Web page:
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Gregory Ain’s “Construction of a Social Landscape” Through Architecture


Architect Gregory Ain (1908-1988) was not only celebrated for the beauty inherent in his mid century designs but also his commitment to socially responsible architecture. His work on cooperative housing projects in the 1930s and 1940s were so controversial at the time that the FBI monitored Ain’s and his political activities. A recent exhibition at Woodbury School of Architecture’s WUHO gallery in Los Angeles “Gregory Ain: Low-Cost Modern Housing and the Construction of a Social Landscape,” focused on displaying Ain as a pioneer in low-cost equitable housing and not just as a prolific mid century architect.

These projects stand out for their innovative approach to the construction
 of a “social landscape” through the integration
 of architecture, landscape, and planning. While promoting ideas of mutual investment in the built environment, these planned neighborhoods were meant to provide “common people” with a new kind of shared urban space.

Although the exhibition recently ended it is important to note the history of socially responsible architecture. Ain’s work stands as a strong case-study for the necessity of transdisciplinarity between architecture, landscape, and urban planning.

A full description of the exhibition can be read on WUHOs website here.

Image courtesy of WUHO

Webinar: “Women Taking the Lead in Engineering for Global Development”

E4CEngineering for Change (E4C) is a global community of engineers, technologists, social scientists, NGOs, and local governments working towards sustainable solutions for underserved communities worldwide. On April 29th, 2015 E4C will kick off its new multi-part webinar series exploring the topic of engineering careers for global development. The first segment of the webinar focuses on women’s roles as leaders in this field.

Historically, women have made up only 10 – 20 percent of the engineering work force, according to UNESCO, but they play an outsized role in global development. We will focus on lived experiences, issues, and insights from people who make a living developing and delivering poverty-alleviating solutions.

Join Heather Fleming (CEO, Catapult Design), Diana Keesiga (Programme Engineer, Water for People) and Jordan Schermerhorn (Co-Founder, Dunia Health) for an in-depth discussion of their personal experiences paving their paths in this field.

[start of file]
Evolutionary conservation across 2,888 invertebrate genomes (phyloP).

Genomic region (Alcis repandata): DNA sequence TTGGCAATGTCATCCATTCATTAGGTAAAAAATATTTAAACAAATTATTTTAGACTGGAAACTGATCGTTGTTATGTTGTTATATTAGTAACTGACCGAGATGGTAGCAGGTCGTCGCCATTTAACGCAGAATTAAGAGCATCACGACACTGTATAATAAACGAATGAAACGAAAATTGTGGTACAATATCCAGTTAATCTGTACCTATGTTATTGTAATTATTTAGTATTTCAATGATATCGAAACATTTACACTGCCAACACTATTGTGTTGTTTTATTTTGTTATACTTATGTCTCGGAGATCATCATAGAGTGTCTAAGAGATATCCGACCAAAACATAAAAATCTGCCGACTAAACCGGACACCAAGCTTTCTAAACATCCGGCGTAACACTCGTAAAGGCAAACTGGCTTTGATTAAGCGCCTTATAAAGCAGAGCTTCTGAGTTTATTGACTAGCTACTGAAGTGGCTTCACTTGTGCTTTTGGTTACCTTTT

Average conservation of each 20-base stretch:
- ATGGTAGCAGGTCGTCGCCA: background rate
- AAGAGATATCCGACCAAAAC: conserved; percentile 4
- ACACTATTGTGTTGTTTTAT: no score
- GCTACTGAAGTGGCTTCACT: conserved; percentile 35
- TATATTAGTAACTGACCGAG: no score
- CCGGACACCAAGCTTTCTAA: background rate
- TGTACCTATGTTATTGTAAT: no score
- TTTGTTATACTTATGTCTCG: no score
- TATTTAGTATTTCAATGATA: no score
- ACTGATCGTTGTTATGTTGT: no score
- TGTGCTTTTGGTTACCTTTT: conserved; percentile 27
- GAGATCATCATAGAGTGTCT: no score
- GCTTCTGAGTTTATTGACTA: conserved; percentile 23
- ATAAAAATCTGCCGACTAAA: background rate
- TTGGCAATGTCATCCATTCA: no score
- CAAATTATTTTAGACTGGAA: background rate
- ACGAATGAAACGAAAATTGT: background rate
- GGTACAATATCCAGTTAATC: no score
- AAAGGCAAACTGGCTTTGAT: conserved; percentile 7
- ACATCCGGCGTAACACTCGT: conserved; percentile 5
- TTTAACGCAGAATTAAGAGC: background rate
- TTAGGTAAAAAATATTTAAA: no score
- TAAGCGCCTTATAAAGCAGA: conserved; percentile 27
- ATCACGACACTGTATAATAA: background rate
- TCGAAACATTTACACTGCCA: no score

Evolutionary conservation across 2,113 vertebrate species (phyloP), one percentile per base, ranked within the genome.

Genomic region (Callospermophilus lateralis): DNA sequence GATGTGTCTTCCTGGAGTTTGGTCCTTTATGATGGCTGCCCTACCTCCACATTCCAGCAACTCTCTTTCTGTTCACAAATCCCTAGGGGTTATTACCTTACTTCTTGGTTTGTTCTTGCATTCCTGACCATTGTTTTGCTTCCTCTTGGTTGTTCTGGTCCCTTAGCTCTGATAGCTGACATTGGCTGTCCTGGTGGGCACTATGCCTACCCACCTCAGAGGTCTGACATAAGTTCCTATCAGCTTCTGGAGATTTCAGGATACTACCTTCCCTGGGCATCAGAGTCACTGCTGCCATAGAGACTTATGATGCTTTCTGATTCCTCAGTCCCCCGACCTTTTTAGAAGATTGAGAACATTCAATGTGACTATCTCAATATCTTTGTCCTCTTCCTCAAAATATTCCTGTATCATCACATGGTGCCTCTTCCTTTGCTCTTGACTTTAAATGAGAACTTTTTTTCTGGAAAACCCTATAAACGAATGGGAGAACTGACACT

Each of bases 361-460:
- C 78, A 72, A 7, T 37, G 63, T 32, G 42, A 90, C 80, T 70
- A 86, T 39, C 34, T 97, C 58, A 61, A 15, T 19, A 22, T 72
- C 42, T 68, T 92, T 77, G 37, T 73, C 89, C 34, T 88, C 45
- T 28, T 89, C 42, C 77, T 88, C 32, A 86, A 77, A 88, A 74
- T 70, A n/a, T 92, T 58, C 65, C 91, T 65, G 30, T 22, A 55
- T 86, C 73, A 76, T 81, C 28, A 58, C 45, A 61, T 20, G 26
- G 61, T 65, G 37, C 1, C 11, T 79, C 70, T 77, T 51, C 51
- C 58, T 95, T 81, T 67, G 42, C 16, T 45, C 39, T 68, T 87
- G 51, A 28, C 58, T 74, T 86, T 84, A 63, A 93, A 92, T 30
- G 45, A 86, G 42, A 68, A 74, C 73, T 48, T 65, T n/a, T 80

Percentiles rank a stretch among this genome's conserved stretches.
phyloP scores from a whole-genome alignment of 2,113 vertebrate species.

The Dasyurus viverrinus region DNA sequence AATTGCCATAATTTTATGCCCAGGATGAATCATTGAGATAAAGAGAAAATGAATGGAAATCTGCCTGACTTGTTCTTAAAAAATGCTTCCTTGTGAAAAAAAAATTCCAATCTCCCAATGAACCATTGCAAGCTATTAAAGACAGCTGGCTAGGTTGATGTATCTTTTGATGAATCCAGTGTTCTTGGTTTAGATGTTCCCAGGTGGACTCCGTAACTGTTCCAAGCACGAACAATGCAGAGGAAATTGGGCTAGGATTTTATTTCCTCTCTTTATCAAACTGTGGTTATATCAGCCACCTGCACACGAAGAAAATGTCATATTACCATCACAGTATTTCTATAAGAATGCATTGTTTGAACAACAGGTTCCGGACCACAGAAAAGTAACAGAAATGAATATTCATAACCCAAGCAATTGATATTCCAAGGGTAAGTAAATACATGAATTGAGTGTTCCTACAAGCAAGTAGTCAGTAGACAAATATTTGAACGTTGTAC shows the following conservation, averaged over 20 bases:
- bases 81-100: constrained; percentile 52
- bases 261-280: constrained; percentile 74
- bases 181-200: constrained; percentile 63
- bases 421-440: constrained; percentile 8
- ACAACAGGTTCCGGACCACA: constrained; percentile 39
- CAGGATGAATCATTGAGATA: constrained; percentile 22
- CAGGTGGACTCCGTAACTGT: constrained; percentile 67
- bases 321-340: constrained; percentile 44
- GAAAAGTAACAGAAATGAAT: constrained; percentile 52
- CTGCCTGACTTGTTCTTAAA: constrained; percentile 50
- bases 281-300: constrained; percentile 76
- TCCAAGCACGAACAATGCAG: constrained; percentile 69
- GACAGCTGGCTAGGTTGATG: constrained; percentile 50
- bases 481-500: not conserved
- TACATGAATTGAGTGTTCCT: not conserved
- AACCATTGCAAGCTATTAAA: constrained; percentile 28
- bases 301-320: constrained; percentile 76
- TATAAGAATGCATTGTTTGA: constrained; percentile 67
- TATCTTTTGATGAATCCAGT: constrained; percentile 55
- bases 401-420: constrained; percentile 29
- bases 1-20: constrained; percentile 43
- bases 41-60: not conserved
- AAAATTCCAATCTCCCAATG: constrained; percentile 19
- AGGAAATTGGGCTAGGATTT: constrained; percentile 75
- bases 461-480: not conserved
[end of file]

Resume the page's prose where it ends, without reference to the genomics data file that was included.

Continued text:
Register for the first segment of the webinar on April 29th, 2015 at 11:00 AM EDT here.

Image courtesy of Bradley Brown

Building the First Water Literacy Campus in New Orleans


Ripple Effect is a program that promotes “water literacy” by giving students — the city’s youngest citizens — the knowledge and skills they need to protect their communities in an era of climate change and sea level rise. Working closely with KIPP New Orleans, the Ripple Effect team of designers, teachers, and water experts is overhauling the central schoolyard at KIPP Central City Primary, in the heart of the city, to address existing flooding issues and to create a model campus for water education and play. The design takes what is now a hard patch of bare dirt, concrete, and asphalt with few trees and other amenities, and creates a rich outdoor environment that uses expansive rain gardens and cypresses to soak up stormwater and provides shade and a variety of learning and play environments.

The school’s principal, Korbin Johnson, says: “Engaging our students in water literacy in the school courtyard gives education a bigger purpose and builds real world understanding.  This motivates them in our school today and empowers them to make change in New Orleans in the future.”

Upon completion at the end of this summer, 500+ students and 40+ teachers will use the courtyard as a tool for learning about water issues at different scales, topography, design, and ecology. The project will serve as a model for other campuses throughout the region in relating play to environmental education and water-literacy. The project relies on in-kind donations, foundation grants and a wide range of individual donors for full implementation to occur this summer. To learn more and to contribute to the project, visit the project’s Kickstarter Page.

What Design Can Do Event 2015


What Design Can Do is two-day international event highlighting the impact of design. Held in Amsterdam, this conference is for designers wanting to create societal change through their profession.

Too often design is associated only with aesthetics, trends and luxury, but design can mean so much more. At its best, design can change, improve, renew, inspire, involve, shock, move, disrupt, help or solve. What Design Can Do intends to demonstrate the value of design thinking as a response to the challenges of today’s world.